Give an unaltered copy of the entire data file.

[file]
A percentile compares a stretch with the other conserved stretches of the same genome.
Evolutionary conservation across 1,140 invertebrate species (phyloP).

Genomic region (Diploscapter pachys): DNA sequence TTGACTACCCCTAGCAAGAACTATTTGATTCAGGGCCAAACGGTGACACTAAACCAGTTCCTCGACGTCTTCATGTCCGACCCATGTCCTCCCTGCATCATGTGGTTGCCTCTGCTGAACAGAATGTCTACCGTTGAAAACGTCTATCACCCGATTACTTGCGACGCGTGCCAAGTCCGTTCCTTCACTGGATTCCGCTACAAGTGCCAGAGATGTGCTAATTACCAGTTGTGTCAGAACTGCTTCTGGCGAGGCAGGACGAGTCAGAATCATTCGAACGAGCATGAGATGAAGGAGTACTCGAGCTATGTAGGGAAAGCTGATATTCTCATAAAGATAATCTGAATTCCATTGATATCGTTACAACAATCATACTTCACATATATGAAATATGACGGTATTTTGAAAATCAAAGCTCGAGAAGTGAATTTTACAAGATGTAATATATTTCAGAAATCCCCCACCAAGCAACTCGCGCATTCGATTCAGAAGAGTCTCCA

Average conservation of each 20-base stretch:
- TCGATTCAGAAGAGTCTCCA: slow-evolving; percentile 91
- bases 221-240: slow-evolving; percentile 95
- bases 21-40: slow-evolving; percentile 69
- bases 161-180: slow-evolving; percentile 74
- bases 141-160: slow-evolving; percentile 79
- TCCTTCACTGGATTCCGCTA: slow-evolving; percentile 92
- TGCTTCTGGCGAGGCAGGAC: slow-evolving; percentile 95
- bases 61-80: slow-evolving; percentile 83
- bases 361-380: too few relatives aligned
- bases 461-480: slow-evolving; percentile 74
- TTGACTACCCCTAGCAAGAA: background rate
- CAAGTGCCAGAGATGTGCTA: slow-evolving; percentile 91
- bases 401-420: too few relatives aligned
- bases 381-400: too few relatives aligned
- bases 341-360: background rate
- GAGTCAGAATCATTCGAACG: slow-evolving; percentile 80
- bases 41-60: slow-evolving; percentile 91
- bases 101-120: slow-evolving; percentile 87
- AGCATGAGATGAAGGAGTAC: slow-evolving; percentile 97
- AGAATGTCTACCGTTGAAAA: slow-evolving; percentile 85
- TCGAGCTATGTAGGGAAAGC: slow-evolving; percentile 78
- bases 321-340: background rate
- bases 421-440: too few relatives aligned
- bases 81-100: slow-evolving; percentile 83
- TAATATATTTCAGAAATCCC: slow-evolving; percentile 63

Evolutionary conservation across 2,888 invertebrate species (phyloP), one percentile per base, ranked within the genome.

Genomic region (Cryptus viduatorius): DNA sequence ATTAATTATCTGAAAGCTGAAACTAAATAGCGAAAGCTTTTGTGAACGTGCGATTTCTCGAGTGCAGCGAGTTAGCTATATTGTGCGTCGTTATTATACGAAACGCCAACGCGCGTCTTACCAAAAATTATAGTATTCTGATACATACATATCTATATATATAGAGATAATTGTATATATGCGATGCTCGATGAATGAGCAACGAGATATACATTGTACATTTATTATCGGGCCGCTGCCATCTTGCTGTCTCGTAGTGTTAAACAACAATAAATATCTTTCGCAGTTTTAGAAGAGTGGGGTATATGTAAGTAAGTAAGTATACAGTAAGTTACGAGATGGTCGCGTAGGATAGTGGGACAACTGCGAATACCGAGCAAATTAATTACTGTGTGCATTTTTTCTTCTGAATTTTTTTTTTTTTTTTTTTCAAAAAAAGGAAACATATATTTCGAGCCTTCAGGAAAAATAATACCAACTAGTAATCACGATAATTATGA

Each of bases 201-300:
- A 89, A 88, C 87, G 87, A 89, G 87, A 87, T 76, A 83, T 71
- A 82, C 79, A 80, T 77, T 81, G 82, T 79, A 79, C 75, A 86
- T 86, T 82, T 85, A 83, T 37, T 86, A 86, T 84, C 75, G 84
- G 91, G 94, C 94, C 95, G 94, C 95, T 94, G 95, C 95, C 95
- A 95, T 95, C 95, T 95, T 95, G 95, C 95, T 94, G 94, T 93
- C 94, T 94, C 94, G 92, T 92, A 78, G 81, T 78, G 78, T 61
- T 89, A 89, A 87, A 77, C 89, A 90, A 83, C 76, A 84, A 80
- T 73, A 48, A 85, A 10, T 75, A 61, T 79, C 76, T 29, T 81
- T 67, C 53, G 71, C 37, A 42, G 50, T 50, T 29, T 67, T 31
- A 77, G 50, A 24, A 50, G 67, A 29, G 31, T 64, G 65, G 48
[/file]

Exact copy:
A percentile compares a stretch with the other conserved stretches of the same genome.
Evolutionary conservation across 1,140 invertebrate species (phyloP).

Genomic region (Diploscapter pachys): DNA sequence TTGACTACCCCTAGCAAGAACTATTTGATTCAGGGCCAAACGGTGACACTAAACCAGTTCCTCGACGTCTTCATGTCCGACCCATGTCCTCCCTGCATCATGTGGTTGCCTCTGCTGAACAGAATGTCTACCGTTGAAAACGTCTATCACCCGATTACTTGCGACGCGTGCCAAGTCCGTTCCTTCACTGGATTCCGCTACAAGTGCCAGAGATGTGCTAATTACCAGTTGTGTCAGAACTGCTTCTGGCGAGGCAGGACGAGTCAGAATCATTCGAACGAGCATGAGATGAAGGAGTACTCGAGCTATGTAGGGAAAGCTGATATTCTCATAAAGATAATCTGAATTCCATTGATATCGTTACAACAATCATACTTCACATATATGAAATATGACGGTATTTTGAAAATCAAAGCTCGAGAAGTGAATTTTACAAGATGTAATATATTTCAGAAATCCCCCACCAAGCAACTCGCGCATTCGATTCAGAAGAGTCTCCA

Average conservation of each 20-base stretch:
- TCGATTCAGAAGAGTCTCCA: slow-evolving; percentile 91
- bases 221-240: slow-evolving; percentile 95
- bases 21-40: slow-evolving; percentile 69
- bases 161-180: slow-evolving; percentile 74
- bases 141-160: slow-evolving; percentile 79
- TCCTTCACTGGATTCCGCTA: slow-evolving; percentile 92
- TGCTTCTGGCGAGGCAGGAC: slow-evolving; percentile 95
- bases 61-80: slow-evolving; percentile 83
- bases 361-380: too few relatives aligned
- bases 461-480: slow-evolving; percentile 74
- TTGACTACCCCTAGCAAGAA: background rate
- CAAGTGCCAGAGATGTGCTA: slow-evolving; percentile 91
- bases 401-420: too few relatives aligned
- bases 381-400: too few relatives aligned
- bases 341-360: background rate
- GAGTCAGAATCATTCGAACG: slow-evolving; percentile 80
- bases 41-60: slow-evolving; percentile 91
- bases 101-120: slow-evolving; percentile 87
- AGCATGAGATGAAGGAGTAC: slow-evolving; percentile 97
- AGAATGTCTACCGTTGAAAA: slow-evolving; percentile 85
- TCGAGCTATGTAGGGAAAGC: slow-evolving; percentile 78
- bases 321-340: background rate
- bases 421-440: too few relatives aligned
- bases 81-100: slow-evolving; percentile 83
- TAATATATTTCAGAAATCCC: slow-evolving; percentile 63

Evolutionary conservation across 2,888 invertebrate species (phyloP), one percentile per base, ranked within the genome.

Genomic region (Cryptus viduatorius): DNA sequence ATTAATTATCTGAAAGCTGAAACTAAATAGCGAAAGCTTTTGTGAACGTGCGATTTCTCGAGTGCAGCGAGTTAGCTATATTGTGCGTCGTTATTATACGAAACGCCAACGCGCGTCTTACCAAAAATTATAGTATTCTGATACATACATATCTATATATATAGAGATAATTGTATATATGCGATGCTCGATGAATGAGCAACGAGATATACATTGTACATTTATTATCGGGCCGCTGCCATCTTGCTGTCTCGTAGTGTTAAACAACAATAAATATCTTTCGCAGTTTTAGAAGAGTGGGGTATATGTAAGTAAGTAAGTATACAGTAAGTTACGAGATGGTCGCGTAGGATAGTGGGACAACTGCGAATACCGAGCAAATTAATTACTGTGTGCATTTTTTCTTCTGAATTTTTTTTTTTTTTTTTTTCAAAAAAAGGAAACATATATTTCGAGCCTTCAGGAAAAATAATACCAACTAGTAATCACGATAATTATGA

Each of bases 201-300:
- A 89, A 88, C 87, G 87, A 89, G 87, A 87, T 76, A 83, T 71
- A 82, C 79, A 80, T 77, T 81, G 82, T 79, A 79, C 75, A 86
- T 86, T 82, T 85, A 83, T 37, T 86, A 86, T 84, C 75, G 84
- G 91, G 94, C 94, C 95, G 94, C 95, T 94, G 95, C 95, C 95
- A 95, T 95, C 95, T 95, T 95, G 95, C 95, T 94, G 94, T 93
- C 94, T 94, C 94, G 92, T 92, A 78, G 81, T 78, G 78, T 61
- T 89, A 89, A 87, A 77, C 89, A 90, A 83, C 76, A 84, A 80
- T 73, A 48, A 85, A 10, T 75, A 61, T 79, C 76, T 29, T 81
- T 67, C 53, G 71, C 37, A 42, G 50, T 50, T 29, T 67, T 31
- A 77, G 50, A 24, A 50, G 67, A 29, G 31, T 64, G 65, G 48